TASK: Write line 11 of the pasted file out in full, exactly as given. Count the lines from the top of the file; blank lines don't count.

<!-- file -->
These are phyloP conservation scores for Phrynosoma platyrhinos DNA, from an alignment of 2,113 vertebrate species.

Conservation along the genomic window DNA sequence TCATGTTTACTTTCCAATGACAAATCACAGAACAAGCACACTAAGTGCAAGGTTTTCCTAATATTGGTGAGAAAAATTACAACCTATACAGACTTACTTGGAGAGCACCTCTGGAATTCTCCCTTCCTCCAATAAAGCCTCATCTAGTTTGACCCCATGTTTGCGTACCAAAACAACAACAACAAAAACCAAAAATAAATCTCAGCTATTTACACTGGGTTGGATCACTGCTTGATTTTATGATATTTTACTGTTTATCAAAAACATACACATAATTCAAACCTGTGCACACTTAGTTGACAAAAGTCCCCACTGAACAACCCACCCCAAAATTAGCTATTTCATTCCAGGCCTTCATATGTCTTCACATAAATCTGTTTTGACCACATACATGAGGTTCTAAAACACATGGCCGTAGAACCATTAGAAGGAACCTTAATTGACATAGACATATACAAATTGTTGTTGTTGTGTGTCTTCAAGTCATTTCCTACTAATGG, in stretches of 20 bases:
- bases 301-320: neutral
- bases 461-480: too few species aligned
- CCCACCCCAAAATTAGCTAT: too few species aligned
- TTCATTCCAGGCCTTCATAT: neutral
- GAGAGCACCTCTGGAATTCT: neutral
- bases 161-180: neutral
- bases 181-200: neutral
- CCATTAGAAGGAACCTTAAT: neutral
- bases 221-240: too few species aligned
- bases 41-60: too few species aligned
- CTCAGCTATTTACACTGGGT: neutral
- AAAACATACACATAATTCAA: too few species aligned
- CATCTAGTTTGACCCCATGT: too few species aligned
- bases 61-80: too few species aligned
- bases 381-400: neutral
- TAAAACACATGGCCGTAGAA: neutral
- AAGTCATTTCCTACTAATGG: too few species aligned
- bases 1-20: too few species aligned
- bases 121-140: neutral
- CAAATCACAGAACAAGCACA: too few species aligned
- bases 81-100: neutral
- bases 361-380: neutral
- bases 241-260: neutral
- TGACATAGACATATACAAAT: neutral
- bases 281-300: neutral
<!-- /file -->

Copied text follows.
- bases 221-240: too few species aligned